Failure to Respond to Food Resource Decline Has Catastrophic Consequences for Koalas in a High-Density Population in Southern Australia
Desley A. Whisson1*‡, Victoria Dixon1☯, Megan L. Taylor1☯, Alistair Melzer2☯
1 Centre for Integrative Ecology, School of Life and Environmental Sciences, Deakin University, Burwood, Victoria, Australia
2 School of Medical and Applied Sciences, Central Queensland University, Rockhampton, Queensland, Australia
☯ These authors contributed equally to this work.
‡ DAW is senior author on this work.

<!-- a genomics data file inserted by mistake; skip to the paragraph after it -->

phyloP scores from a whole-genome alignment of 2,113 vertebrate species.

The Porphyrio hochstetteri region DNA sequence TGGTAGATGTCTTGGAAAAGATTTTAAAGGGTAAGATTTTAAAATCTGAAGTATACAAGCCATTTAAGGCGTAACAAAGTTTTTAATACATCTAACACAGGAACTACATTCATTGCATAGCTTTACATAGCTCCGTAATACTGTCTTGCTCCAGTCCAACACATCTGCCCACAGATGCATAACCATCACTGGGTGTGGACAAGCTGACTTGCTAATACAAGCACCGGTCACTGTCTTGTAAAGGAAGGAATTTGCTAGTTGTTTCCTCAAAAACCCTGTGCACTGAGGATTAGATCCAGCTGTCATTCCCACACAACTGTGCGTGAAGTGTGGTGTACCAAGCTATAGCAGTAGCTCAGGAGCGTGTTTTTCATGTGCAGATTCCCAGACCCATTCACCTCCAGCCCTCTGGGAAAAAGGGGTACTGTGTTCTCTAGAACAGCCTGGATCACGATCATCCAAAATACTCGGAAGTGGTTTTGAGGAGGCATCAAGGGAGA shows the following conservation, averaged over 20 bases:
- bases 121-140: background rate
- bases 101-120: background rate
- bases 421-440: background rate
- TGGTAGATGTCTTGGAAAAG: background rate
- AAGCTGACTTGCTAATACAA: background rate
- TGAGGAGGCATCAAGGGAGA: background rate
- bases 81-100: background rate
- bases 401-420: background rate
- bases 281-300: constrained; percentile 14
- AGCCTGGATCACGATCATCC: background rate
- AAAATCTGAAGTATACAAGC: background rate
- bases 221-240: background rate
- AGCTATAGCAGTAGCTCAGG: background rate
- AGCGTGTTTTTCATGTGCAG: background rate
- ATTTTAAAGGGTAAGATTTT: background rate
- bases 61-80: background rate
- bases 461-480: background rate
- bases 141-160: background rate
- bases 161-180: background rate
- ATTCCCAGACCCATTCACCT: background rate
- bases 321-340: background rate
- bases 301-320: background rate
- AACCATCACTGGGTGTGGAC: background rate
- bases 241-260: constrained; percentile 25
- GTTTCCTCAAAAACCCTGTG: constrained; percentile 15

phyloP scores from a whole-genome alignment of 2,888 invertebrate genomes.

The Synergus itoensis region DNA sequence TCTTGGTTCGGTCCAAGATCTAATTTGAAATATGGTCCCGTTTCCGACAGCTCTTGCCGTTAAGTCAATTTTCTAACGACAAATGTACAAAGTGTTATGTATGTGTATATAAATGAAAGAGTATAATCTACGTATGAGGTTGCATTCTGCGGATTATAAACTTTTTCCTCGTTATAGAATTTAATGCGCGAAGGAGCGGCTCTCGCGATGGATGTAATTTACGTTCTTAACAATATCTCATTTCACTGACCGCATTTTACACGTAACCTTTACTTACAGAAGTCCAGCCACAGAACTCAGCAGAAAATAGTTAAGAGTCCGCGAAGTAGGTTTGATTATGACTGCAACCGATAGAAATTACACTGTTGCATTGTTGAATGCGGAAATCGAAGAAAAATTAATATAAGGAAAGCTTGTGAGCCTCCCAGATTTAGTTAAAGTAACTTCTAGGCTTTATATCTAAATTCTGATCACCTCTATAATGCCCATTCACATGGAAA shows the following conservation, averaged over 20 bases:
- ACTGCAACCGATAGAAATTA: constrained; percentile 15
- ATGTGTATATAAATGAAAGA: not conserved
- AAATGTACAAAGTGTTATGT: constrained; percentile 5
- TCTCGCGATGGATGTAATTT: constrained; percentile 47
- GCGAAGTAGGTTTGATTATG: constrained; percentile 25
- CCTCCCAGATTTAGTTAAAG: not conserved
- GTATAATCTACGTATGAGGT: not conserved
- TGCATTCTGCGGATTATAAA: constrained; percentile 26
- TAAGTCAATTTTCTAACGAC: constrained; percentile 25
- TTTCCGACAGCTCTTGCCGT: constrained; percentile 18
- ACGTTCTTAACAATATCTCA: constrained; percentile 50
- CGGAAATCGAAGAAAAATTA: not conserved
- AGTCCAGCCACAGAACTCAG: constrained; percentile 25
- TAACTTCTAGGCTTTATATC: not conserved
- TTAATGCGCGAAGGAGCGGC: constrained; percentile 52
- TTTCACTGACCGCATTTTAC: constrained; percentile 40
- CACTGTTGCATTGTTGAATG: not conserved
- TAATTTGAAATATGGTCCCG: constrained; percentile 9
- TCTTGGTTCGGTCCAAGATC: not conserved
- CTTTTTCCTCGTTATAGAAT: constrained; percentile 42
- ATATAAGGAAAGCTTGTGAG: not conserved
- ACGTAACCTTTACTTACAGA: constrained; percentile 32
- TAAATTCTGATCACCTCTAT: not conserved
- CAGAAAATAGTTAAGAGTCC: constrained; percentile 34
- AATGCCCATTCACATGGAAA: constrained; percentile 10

Understanding the ability of koalas to respond to changes in their environment is critical for conservation of the species and their habitat. We monitored the behavioural response of koalas to declining food resources in manna gum (Eucalyptus viminalis) woodland at Cape Otway, Victoria, Australia, from September 2011 to November 2013. Over this period, koala population density increased from 10.1 to 18.4 koalas.ha-1. As a result of the high browsing pressure of this population, manna gum canopy condition declined with 71.4% manna gum being completely or highly defoliated in September 2013. Despite declining food resources, radio collared koalas (N=30) exhibited high fidelity to small ranges (0.4–1.2ha). When trees became severely defoliated in September 2013, koalas moved relatively short distances from their former ranges (mean predicted change in range centroid =144m) and remained in areas of 0.9 to 1.0ha. This was despite the high connectivity of most manna gum woodland, and close proximity of the study site (<3km) to the contiguous mixed forest of the Great Otway National Park. Limited movement had catastrophic consequences for koalas with71% (15/21) of radio collared koalas dying from starvation or being euthanased due to their poor condition between September and November 2013.